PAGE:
Is this the message you greet your paying customers with at your dealership? You may occasionally encounter this line during your own retail experiences, though since 2015, the number of retailers not protecting themselves and their customers with EMV chip card compliant technology is on the decline.
An eye-opener for U.S. retailers and consumers
Forty million credit and debit card numbers1. Seventy million records including shopper names and addresses. These numbers represent the magnitude of Target’s 2013 security breach.
Proven technology to combat credit card fraud
Well before the Target breach in the U.S., the EU was already in the process of combatting credit card fraud through the development of smart cards referred to as EMV chip cards (EMV stands for Europay, MasterCard and Visa). By 2005, EMV cards and readers were being widely used across Europe. By 2012, Canada was using the technology 2.
How it works
EMV chip cards and the technology used to read them were developed to help combat credit card fraud. In addition to the traditional magnetic stripe on the back of the card, the front of the card contains a small integrated circuit, the chip, from which the payment data is read. The information on the chip is encrypted, making the data more difficult to access and counterfeit. The way the data is transmitted varies with each transaction, making it more difficult to access.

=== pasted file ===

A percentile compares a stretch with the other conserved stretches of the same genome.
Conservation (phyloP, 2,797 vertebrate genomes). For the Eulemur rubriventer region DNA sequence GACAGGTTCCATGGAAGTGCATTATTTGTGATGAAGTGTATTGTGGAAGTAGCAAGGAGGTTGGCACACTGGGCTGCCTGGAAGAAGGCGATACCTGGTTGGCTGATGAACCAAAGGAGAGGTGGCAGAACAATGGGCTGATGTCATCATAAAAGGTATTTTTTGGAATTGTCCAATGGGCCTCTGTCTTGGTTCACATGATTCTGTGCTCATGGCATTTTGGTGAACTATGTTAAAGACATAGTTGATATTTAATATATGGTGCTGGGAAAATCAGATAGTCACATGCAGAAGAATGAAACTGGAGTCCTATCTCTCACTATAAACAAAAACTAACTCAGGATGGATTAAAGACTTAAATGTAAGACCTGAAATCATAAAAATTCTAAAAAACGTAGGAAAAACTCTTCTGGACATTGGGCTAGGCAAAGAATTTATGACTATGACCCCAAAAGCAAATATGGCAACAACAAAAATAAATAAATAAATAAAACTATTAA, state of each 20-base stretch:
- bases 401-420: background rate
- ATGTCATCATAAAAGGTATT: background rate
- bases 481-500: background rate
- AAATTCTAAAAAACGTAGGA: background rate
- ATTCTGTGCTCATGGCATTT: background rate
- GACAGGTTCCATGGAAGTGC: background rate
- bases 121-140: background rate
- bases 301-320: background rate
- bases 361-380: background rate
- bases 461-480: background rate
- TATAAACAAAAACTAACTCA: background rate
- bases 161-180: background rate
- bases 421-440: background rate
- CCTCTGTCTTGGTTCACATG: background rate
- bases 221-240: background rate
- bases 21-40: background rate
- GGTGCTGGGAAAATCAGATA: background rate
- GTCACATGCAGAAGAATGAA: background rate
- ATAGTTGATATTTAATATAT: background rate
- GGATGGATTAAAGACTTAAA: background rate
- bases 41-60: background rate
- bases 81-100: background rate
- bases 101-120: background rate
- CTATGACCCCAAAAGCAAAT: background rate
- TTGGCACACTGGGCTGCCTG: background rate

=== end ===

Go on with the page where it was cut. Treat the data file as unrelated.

A shift in liability
The U.S. is finally making the move toward stronger data security to combat credit card fraud. As of October 2015, businesses and their processing companies may now be liable for any fraudulent chip card transactions. This means that unlike in the past when your bank absorbed the costs of any fraudulent credit card charges you processed, the liability for any fraudulent chip card transactions processed without an EMV processing device will fall on you.
Europe’s adoption rate of the EMV chip card terminals is now at about 90 percent, with a 70 percent average decline in counterfeit transactions. Canada has seen a 54 percent decrease in counterfeit, lost and stolen cards from $245 million in 2008 to $112 million in 2013.3
As a part of the customer experience, buyers expect businesses to protect the security of their data. The longer you wait to convert your POS credit card terminals to EMV chip card compliant devices, you’re putting both your customers and your dealership at risk. Learn more about how to get EMV chip card compliant technology to protect your dealership.